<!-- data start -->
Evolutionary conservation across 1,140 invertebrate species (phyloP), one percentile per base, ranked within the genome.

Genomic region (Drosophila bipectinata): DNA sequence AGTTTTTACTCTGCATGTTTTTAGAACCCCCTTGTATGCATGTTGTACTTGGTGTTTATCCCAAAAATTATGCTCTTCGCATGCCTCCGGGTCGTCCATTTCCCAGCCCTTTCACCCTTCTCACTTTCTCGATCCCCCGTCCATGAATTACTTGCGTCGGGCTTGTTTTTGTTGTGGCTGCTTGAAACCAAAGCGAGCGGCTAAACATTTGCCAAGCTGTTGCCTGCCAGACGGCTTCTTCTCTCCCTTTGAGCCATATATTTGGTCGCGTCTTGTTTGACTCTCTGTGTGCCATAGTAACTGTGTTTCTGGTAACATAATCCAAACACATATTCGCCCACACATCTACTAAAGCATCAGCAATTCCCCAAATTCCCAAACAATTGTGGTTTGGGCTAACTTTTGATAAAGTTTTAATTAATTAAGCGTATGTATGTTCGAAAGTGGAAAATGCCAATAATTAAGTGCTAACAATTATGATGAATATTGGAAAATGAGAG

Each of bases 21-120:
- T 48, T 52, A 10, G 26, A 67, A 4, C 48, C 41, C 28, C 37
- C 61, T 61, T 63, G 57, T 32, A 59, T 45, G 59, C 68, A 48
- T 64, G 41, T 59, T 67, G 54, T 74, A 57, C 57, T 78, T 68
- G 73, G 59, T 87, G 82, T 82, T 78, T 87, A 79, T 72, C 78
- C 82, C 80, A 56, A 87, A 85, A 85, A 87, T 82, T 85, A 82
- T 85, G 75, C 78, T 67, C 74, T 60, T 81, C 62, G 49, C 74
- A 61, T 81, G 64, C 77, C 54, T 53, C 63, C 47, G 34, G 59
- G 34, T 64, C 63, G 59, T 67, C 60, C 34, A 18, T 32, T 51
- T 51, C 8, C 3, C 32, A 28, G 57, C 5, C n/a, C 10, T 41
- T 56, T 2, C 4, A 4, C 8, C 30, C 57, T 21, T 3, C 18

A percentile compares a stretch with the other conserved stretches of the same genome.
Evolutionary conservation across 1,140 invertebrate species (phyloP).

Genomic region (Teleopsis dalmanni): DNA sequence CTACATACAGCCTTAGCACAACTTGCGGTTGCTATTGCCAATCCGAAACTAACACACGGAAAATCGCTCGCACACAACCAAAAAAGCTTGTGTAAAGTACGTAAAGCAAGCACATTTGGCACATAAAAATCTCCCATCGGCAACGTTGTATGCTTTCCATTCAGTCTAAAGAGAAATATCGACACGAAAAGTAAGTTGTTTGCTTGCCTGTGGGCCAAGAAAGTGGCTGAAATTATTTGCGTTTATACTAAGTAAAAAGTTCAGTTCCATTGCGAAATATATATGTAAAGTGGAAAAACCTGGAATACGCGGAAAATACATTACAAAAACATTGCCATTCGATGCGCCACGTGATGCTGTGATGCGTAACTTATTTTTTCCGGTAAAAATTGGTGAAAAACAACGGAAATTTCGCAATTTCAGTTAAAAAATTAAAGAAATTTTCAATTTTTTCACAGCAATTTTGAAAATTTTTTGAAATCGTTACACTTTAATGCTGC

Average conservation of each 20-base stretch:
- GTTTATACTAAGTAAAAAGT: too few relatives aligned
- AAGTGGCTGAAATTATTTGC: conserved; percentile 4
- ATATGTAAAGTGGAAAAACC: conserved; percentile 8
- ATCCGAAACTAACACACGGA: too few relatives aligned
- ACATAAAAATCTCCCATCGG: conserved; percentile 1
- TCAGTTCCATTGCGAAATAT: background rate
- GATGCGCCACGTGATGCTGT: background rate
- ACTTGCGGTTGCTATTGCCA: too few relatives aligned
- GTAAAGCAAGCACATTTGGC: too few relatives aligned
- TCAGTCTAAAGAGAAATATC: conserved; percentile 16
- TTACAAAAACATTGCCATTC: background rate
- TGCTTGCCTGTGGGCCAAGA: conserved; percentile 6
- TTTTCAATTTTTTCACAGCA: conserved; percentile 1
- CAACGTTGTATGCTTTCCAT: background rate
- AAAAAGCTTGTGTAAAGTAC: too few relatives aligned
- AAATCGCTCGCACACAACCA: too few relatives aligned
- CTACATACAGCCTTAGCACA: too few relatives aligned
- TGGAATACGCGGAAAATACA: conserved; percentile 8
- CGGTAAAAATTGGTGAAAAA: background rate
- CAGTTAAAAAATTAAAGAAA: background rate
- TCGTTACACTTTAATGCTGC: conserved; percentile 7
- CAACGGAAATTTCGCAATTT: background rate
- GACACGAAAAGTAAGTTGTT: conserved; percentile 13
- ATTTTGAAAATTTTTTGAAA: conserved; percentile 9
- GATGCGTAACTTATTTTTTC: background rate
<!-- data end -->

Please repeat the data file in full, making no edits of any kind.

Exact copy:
Evolutionary conservation across 1,140 invertebrate species (phyloP), one percentile per base, ranked within the genome.

Genomic region (Drosophila bipectinata): DNA sequence AGTTTTTACTCTGCATGTTTTTAGAACCCCCTTGTATGCATGTTGTACTTGGTGTTTATCCCAAAAATTATGCTCTTCGCATGCCTCCGGGTCGTCCATTTCCCAGCCCTTTCACCCTTCTCACTTTCTCGATCCCCCGTCCATGAATTACTTGCGTCGGGCTTGTTTTTGTTGTGGCTGCTTGAAACCAAAGCGAGCGGCTAAACATTTGCCAAGCTGTTGCCTGCCAGACGGCTTCTTCTCTCCCTTTGAGCCATATATTTGGTCGCGTCTTGTTTGACTCTCTGTGTGCCATAGTAACTGTGTTTCTGGTAACATAATCCAAACACATATTCGCCCACACATCTACTAAAGCATCAGCAATTCCCCAAATTCCCAAACAATTGTGGTTTGGGCTAACTTTTGATAAAGTTTTAATTAATTAAGCGTATGTATGTTCGAAAGTGGAAAATGCCAATAATTAAGTGCTAACAATTATGATGAATATTGGAAAATGAGAG

Each of bases 21-120:
- T 48, T 52, A 10, G 26, A 67, A 4, C 48, C 41, C 28, C 37
- C 61, T 61, T 63, G 57, T 32, A 59, T 45, G 59, C 68, A 48
- T 64, G 41, T 59, T 67, G 54, T 74, A 57, C 57, T 78, T 68
- G 73, G 59, T 87, G 82, T 82, T 78, T 87, A 79, T 72, C 78
- C 82, C 80, A 56, A 87, A 85, A 85, A 87, T 82, T 85, A 82
- T 85, G 75, C 78, T 67, C 74, T 60, T 81, C 62, G 49, C 74
- A 61, T 81, G 64, C 77, C 54, T 53, C 63, C 47, G 34, G 59
- G 34, T 64, C 63, G 59, T 67, C 60, C 34, A 18, T 32, T 51
- T 51, C 8, C 3, C 32, A 28, G 57, C 5, C n/a, C 10, T 41
- T 56, T 2, C 4, A 4, C 8, C 30, C 57, T 21, T 3, C 18

A percentile compares a stretch with the other conserved stretches of the same genome.
Evolutionary conservation across 1,140 invertebrate species (phyloP).

Genomic region (Teleopsis dalmanni): DNA sequence CTACATACAGCCTTAGCACAACTTGCGGTTGCTATTGCCAATCCGAAACTAACACACGGAAAATCGCTCGCACACAACCAAAAAAGCTTGTGTAAAGTACGTAAAGCAAGCACATTTGGCACATAAAAATCTCCCATCGGCAACGTTGTATGCTTTCCATTCAGTCTAAAGAGAAATATCGACACGAAAAGTAAGTTGTTTGCTTGCCTGTGGGCCAAGAAAGTGGCTGAAATTATTTGCGTTTATACTAAGTAAAAAGTTCAGTTCCATTGCGAAATATATATGTAAAGTGGAAAAACCTGGAATACGCGGAAAATACATTACAAAAACATTGCCATTCGATGCGCCACGTGATGCTGTGATGCGTAACTTATTTTTTCCGGTAAAAATTGGTGAAAAACAACGGAAATTTCGCAATTTCAGTTAAAAAATTAAAGAAATTTTCAATTTTTTCACAGCAATTTTGAAAATTTTTTGAAATCGTTACACTTTAATGCTGC

Average conservation of each 20-base stretch:
- GTTTATACTAAGTAAAAAGT: too few relatives aligned
- AAGTGGCTGAAATTATTTGC: conserved; percentile 4
- ATATGTAAAGTGGAAAAACC: conserved; percentile 8
- ATCCGAAACTAACACACGGA: too few relatives aligned
- ACATAAAAATCTCCCATCGG: conserved; percentile 1
- TCAGTTCCATTGCGAAATAT: background rate
- GATGCGCCACGTGATGCTGT: background rate
- ACTTGCGGTTGCTATTGCCA: too few relatives aligned
- GTAAAGCAAGCACATTTGGC: too few relatives aligned
- TCAGTCTAAAGAGAAATATC: conserved; percentile 16
- TTACAAAAACATTGCCATTC: background rate
- TGCTTGCCTGTGGGCCAAGA: conserved; percentile 6
- TTTTCAATTTTTTCACAGCA: conserved; percentile 1
- CAACGTTGTATGCTTTCCAT: background rate
- AAAAAGCTTGTGTAAAGTAC: too few relatives aligned
- AAATCGCTCGCACACAACCA: too few relatives aligned
- CTACATACAGCCTTAGCACA: too few relatives aligned
- TGGAATACGCGGAAAATACA: conserved; percentile 8
- CGGTAAAAATTGGTGAAAAA: background rate
- CAGTTAAAAAATTAAAGAAA: background rate
- TCGTTACACTTTAATGCTGC: conserved; percentile 7
- CAACGGAAATTTCGCAATTT: background rate
- GACACGAAAAGTAAGTTGTT: conserved; percentile 13
- ATTTTGAAAATTTTTTGAAA: conserved; percentile 9
- GATGCGTAACTTATTTTTTC: background rate